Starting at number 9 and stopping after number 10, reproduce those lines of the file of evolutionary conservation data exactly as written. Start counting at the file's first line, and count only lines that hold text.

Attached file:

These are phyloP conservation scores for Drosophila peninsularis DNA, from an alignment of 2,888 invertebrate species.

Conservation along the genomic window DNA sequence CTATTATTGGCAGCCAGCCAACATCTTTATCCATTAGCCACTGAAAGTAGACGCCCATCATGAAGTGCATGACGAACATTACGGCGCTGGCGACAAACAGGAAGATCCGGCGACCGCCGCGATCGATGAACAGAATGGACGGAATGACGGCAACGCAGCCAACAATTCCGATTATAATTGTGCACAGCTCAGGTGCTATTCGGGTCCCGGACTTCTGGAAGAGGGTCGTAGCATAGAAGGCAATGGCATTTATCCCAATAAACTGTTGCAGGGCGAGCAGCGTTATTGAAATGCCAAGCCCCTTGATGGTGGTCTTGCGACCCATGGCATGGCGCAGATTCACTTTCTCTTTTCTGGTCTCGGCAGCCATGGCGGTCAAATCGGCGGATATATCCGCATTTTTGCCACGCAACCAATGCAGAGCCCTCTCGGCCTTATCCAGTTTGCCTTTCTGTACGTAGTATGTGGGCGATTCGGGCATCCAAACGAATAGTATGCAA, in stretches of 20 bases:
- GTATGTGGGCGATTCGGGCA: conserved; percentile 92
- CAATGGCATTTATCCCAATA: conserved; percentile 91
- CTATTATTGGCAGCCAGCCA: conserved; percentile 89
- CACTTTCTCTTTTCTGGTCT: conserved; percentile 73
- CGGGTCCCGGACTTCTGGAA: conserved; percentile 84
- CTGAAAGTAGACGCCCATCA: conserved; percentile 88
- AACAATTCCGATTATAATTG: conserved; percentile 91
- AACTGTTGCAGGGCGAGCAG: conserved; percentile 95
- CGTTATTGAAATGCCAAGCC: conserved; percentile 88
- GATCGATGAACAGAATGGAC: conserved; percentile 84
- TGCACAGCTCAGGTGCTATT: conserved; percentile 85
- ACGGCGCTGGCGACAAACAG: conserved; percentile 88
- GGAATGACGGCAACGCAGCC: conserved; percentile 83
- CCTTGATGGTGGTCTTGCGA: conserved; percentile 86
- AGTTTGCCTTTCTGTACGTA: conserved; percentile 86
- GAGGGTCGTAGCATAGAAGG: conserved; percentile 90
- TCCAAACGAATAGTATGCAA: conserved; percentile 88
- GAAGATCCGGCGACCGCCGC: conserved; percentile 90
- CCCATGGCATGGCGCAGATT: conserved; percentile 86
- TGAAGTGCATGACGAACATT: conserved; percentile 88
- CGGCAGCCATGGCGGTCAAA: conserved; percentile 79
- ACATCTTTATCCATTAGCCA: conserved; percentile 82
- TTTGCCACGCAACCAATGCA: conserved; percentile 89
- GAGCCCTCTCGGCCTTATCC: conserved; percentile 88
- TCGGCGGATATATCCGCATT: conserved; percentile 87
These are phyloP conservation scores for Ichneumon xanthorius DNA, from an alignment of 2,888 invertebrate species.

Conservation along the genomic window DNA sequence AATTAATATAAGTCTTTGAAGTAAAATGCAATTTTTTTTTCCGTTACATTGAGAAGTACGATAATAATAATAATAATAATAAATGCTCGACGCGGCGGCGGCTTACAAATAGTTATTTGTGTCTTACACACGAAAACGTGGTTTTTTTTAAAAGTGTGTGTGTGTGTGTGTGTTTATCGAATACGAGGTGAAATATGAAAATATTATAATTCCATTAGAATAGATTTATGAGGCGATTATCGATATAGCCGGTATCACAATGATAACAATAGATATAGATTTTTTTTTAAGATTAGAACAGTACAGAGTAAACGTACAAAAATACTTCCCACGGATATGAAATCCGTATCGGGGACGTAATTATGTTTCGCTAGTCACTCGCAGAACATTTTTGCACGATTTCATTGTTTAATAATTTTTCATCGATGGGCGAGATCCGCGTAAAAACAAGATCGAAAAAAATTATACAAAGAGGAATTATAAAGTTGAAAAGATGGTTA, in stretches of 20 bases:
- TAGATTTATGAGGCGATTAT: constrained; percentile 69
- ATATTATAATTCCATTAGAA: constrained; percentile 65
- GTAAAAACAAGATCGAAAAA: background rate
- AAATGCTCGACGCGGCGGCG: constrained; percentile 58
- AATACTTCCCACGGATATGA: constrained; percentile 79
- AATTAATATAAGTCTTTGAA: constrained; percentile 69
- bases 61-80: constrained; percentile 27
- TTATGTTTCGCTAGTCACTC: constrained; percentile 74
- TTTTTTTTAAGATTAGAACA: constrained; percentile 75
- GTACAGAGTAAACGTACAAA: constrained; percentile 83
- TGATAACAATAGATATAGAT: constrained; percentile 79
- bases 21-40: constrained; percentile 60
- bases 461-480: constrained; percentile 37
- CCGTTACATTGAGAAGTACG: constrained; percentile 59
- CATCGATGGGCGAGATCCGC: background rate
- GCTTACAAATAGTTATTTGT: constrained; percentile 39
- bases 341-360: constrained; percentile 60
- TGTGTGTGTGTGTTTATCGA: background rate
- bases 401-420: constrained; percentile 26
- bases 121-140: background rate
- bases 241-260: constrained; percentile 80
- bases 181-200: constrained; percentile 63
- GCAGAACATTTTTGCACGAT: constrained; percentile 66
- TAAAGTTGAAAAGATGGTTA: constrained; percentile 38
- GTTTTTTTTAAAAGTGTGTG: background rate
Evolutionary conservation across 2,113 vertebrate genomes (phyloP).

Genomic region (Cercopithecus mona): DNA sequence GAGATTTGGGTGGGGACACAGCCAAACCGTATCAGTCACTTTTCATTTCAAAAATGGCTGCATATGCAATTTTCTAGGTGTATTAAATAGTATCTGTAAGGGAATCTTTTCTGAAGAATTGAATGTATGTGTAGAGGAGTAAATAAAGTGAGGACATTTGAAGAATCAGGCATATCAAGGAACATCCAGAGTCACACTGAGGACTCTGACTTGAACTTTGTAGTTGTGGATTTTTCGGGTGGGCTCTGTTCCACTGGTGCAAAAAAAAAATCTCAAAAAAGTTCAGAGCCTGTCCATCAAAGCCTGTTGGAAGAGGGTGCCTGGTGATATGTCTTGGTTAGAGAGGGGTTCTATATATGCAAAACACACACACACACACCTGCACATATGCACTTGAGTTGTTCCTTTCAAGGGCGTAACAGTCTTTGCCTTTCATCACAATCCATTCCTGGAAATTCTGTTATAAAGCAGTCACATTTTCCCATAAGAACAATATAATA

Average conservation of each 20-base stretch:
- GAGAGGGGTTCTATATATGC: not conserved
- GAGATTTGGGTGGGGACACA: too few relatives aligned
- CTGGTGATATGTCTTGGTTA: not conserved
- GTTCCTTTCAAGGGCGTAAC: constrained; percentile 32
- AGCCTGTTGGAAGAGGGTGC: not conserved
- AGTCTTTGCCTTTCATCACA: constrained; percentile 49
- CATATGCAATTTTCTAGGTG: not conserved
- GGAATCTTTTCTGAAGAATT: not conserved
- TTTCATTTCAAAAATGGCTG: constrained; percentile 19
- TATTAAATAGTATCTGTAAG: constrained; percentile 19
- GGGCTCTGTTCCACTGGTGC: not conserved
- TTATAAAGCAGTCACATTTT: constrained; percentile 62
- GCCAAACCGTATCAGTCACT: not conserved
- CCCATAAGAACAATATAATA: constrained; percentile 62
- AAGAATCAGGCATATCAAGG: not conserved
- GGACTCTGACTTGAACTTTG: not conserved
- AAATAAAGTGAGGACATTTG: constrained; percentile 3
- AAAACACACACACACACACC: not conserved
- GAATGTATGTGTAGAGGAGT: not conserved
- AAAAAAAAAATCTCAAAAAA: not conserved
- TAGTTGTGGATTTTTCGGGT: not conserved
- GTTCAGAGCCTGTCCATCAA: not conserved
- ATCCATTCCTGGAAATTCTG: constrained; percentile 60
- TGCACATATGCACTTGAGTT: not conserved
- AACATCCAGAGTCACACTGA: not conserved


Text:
- AACAATTCCGATTATAATTG: conserved; percentile 91
- AACTGTTGCAGGGCGAGCAG: conserved; percentile 95